Then he got the idea to turn his childhood interest in comics into art and exaggerate it. “I am driven by my childhood dreams,” he explains. And it is going well: reminding people of their own dreams by allowing them to post them colourfully and oversized in their living rooms.
Today, his works hang in the homes of stars and starlets, or they end up in Ibiza or Dubai. He has a showroom on Mallorca and has already painted luxury cars and handbags that he says “were so expensive that I almost dropped my pen when I heard the price.”
This was followed by spray-art parties in Düsseldorf, an exhibition at Art Basel in Miami, a request to decorate a private jet … and now he was heading for the stars. The name for this dream journey: dekLart.
Klapschus finishes his espresso and briefly leaves the studio as his wife Shabnam (36) and his two daughters come in. Chanel and Soraya are 12 and 14 years old and are often his creative sparring partners when coming up with new ideas. The two are sitting on the rhino in the courtyard when their father comes round the corner. Not in anything colourful and flashy this time, but in a big black vehicle.
This is his second dream come true. As with his art, he came across this completely by surprise. An S 500 long, built in 1997, eight-cylinder, 320 hp. Klapschus has just taken his S-Class out of the garage and is parking it in the yard. The shiny black car is parked in front of the studio. The story of this Mercedes-Benz sounds almost as fantastic as his artwork looks: before him, the car belonged to a “tinkerer” in Essen, until he sold it to someone in Bavaria. A young man who runs a Greek restaurant in Munich bought it and drove it for a few years. Until he saw Dennis Klapschus’ art. He called the graffiti artist and asked if he could buy a piece or two. He then asked, in passing, if Klapschus happened to know of anyone who might want to buy his car. A dream? A coincidence? A Mercedes that wanted to go back home to Essen? “I’ll take it!” decided Klapschus, and the two quickly agreed. The price: a couple of Klapschus originals for an undisclosed price.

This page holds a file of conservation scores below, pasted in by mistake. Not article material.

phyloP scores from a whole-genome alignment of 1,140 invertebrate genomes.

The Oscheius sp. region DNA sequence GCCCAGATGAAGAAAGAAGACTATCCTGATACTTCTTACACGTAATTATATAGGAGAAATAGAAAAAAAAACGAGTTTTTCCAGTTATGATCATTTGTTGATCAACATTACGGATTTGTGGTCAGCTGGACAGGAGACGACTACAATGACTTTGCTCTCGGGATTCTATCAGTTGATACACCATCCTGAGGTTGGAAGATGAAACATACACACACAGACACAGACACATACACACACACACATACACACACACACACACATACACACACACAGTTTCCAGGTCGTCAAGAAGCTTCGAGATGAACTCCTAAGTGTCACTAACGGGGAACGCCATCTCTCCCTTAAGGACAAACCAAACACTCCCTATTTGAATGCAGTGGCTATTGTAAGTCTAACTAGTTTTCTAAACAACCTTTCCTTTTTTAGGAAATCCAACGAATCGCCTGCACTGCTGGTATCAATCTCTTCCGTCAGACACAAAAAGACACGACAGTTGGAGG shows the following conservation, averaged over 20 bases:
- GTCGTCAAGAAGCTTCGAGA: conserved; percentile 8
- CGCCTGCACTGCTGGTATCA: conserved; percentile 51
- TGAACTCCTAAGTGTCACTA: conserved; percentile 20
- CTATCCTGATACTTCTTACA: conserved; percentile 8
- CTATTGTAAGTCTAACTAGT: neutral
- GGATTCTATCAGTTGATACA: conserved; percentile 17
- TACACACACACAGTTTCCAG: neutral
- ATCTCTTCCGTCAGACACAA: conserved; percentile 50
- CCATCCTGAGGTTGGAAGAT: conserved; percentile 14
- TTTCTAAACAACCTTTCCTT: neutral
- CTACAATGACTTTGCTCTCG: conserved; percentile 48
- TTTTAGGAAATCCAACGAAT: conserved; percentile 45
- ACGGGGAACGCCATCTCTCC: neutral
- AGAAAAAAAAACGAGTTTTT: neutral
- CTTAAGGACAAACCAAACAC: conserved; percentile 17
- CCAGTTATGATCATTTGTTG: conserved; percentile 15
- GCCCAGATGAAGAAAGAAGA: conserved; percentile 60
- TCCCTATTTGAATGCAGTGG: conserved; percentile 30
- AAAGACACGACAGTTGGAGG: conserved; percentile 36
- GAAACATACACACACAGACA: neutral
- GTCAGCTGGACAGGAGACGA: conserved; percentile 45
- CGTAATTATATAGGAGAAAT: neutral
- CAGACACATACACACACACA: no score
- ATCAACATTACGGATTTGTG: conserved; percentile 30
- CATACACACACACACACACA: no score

A man, not a dream: “Do what makes you happy!” His life motto has taken Klapschus from bricklayer to star sprayer.
“I don’t know much about cars,” the artist says. “But I didn’t need to think twice here. A Mercedes is a Mercedes, that’s all that needs to be said.”
He liked the model straight away: a saloon with insulating glass windows and an impressive range of equipment. Klapschus strokes the car. “The quality is really something else.” He indicates the electric rear window blind; the automatic seats, revolutionary for the time; the fold-out tray in the backrest of the front passenger seat. “The instrument panel,” he says, “the full package.” PARKTRONIC system, cruise control, remote boot-lid unlocking. “Everything still works like it did on the day it rolled out of the factory. And it’s difficult to know which is the sweeter sound – the stereo or that perfect clunk when you pull the door shut.”
Then he and his family get in. Together they cruise through Essen. They pass “Villa Hügel”, the former home and landmark building of the legendary Krupp industrialist family, the university, the botanical garden, until Klapschus steers the gleaming S 500 across the grounds of the Zollverein Coal Mine. A pearl of the old Ruhr area and Unesco World Heritage Site.
Here, you can see disused blast furnaces, shafts, conveyor belts, as well as trendy designer shops, pubs and galleries in the midst of it all. A new stage in front of a harsh industrial backdrop has been created here. Dennis Klapschus gets out, stands next to his S-Class. Amidst the old, reinvented factory backdrop, you can sense that the star sprayer might just be drawing some inspiration. Transforming his 24-year-old car into a moving work of art, maybe. Garishly spray-painting his 140 – like pretty much everything else in his crazy dream worlds. Klapschus mulls over this bold thought for the briefest moment. Then he says firmly: “I’ll do anything else – but not my Mercedes!”
Showstopper: The 500 steals the show on the grounds of the Zollverein Coal Mine Industrial Complex: Classic car meets world heritage!